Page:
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Dog Breed Category: Understanding the Sight Hounds
Dog Breeds: What Exactly are Sight Hound Dogs?
Sight hounds, also known as gaze hounds, are dogs that were selectively bred to hunt using their sight and speed. Unlike scent hounds which use their noses and are blessed with good endurance, scent hounds use their eyes more than their nose and sprint with speed for brief periods at a time. These are the fastest canines on earth, capable of reaching speeds of just over 40 miles per hour.
Their skills were fundamental for their main objective which was to pursue fast prey, keeping them in sight and then engaging in their main specialization; hunting them down courtesy of their agility and speed. Their keen eyesight blessed them with the uncanny ability of detecting fast motion of prey such as deer, gazelles and hare. Breeds classified as sight hounds according to the American Sight hound Field Association include the following:
- Afghan Hound
- Cirneco dell'Etna
- Ibizan Hound
- Irish Wolfhound
- Italian Greyhound
- Pharaoh Hound
- Rhodesian Ridgeback
- Scottish Deerhound
Some of these breeds are pretty common, while others are quite a rare sight in the United States. You may be fortunate to see the occasional rare specimen at a dog show.
The body of the sight hound seems to have been crafted in such a way as to allow these dogs to do exactly what they were bred for. Their back is very flexible and their long legs allow a long stride. The chest is very wide since it must store a very large heart and very efficient lungs purposely crafted for phenomenal sprints. The body is agile and lean and the dolicocephalic head seems to give these dogs quite an aerodynamic appearance. Their eyes appear to have a larger number of of retinal ganglion cells allowing them to be particularly sensitive to rapid movements. Sight hounds are believed to have originated in North Africa and Arabia. This explains why they are fine-coated and thin-skinned and do best in the winter with a coat on. The lack of tissue and fat allowed sight hounds the capability to cool themselves well despite the heat of their native land.
Behavior and Temperament of Sight Hounds
Sight hounds are a category of their own and they behave much differently than other dogs. Because they have been selectively bred to hunt by sight, this requires owners to take a different twist when it comes to keeping and training a sight hound dog. A fenced yard and a leash are imperative with these fellows! Of course, no generalizations can be made with these dogs, as there are always variables.The following are some behavior quirks and characteristics of these dogs.
- A Need for Speed
Being bred for hunting fast-moving prey, these dogs are often scanning the horizon for anything that moves. However, unlike very active types of dogs; sight hounds offer the advantage that after sprinting, they may tire easily. So don't be surprised if owners of Greyhounds tell you that their dogs are a bit on the lazy side, and that after their exercise needs are met they'll be most likely laying on the couch for a good part of the need. However, as mentioned, you cannot really generalize with these dogs, as there are many variables. For instance, the Sloughis and Saluki are capable of running all day if given the opportunity.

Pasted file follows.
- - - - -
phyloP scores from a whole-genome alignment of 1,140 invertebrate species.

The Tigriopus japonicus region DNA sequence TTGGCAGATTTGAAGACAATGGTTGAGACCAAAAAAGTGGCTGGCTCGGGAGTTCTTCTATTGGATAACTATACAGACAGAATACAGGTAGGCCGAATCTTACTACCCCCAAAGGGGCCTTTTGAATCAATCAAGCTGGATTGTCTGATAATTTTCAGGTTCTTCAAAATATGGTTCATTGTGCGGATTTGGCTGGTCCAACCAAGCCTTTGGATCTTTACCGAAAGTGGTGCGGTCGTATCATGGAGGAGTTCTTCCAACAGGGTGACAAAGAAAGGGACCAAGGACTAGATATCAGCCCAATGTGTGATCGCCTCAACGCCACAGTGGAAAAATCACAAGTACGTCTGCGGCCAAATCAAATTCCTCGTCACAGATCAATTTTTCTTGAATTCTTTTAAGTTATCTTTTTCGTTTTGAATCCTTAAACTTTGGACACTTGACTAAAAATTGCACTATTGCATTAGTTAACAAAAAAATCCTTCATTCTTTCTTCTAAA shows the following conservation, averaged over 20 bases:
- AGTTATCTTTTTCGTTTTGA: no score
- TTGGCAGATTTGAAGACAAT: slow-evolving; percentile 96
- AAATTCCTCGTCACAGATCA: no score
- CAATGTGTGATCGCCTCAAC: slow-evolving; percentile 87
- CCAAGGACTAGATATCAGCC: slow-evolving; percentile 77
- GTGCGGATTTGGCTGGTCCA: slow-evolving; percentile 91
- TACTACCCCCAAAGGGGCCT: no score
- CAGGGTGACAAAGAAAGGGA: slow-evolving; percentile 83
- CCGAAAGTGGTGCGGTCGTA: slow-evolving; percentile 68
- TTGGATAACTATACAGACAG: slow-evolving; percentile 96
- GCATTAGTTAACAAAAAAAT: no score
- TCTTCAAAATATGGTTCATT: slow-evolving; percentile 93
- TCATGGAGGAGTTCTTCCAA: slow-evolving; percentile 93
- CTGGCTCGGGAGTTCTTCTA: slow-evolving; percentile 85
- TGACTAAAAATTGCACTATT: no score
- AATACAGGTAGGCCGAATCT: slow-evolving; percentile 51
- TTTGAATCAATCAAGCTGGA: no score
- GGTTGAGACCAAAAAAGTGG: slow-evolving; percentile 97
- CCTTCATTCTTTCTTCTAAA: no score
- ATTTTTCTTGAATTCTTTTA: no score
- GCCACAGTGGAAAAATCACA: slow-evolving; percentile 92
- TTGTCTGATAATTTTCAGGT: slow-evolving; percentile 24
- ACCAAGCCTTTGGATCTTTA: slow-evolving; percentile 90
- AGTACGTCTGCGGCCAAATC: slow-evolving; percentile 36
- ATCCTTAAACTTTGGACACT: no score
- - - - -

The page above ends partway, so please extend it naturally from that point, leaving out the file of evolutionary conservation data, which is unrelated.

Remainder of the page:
- An Independent Streak
Sight hounds, unlike many Velcor dogs who follow you everywhere, are quite independent thinkers. When out in the yard, they may spend countless minutes just exploring and amusing themselves chasing anything that moves. When in the house, they often not underfoot , asking continuous attention as other types of dogs often do. Yet, they do often form a strong bond with their owners. However, there are always exceptions to the rule. Many report Italian Greyhounds to be a bit more on the clingy, Velcro side.
- Training Challenges
The recall, that is, coming when called, is something you'll need to work a lot on. Once this type of dog sees a rabbit or a cat, he'll be long gone and care less about your desperate attempts to call him back. Some may not be too food motivated, and may do better with a stuffed animal on a string used as a lure for training.
- Strong Prey Drive
If you are planning to add an adult sight hound to your home, consider that if you have cats or other small dogs, your sight hound may seem them as prey. It's best to purchase a puppy from a breeder who has raised the litter in a home with other cats and small dogs for a good start. Also, consider that while a young puppy may accept cats and smaller dogs in the home, the same won't necessarily apply to cats and unknown dogs seen outside.
- Snuggling Sleepers
As mentioned, once these dogs' exercise needs are met, these fellows will most likely curl up and go to sleep. Many sight hounds have an uncanny ability to curl up in the smallest spaces and many like to sleep under blankets. If your sight hound has short hair, he may easily feel cold in the winter and seek out ways to warm up.
- Picky Eaters
Some sight hounds may be on the picky side when it comes to eating. To make mealtime more enticing and to stimulate prey drive, it can help to place their food in a Kong Wobbler or a Buster Cube.
Training Tip: What Type of Collar to Use with a Sight Hound?
These dogs are blessed with muscular necks but their heads are very thin. Because of this conformation, a regular buckle collar may not work for these dogs. Indeed, in dogs with necks wider than their heads, a regular buckle collar may just slip off. In this case, you may want to try a martingale collar which won't tighten around the dog's neck as a choke collar does but will effectively prevent it from slipping through the neck.
Some common and rare types of sighthounds
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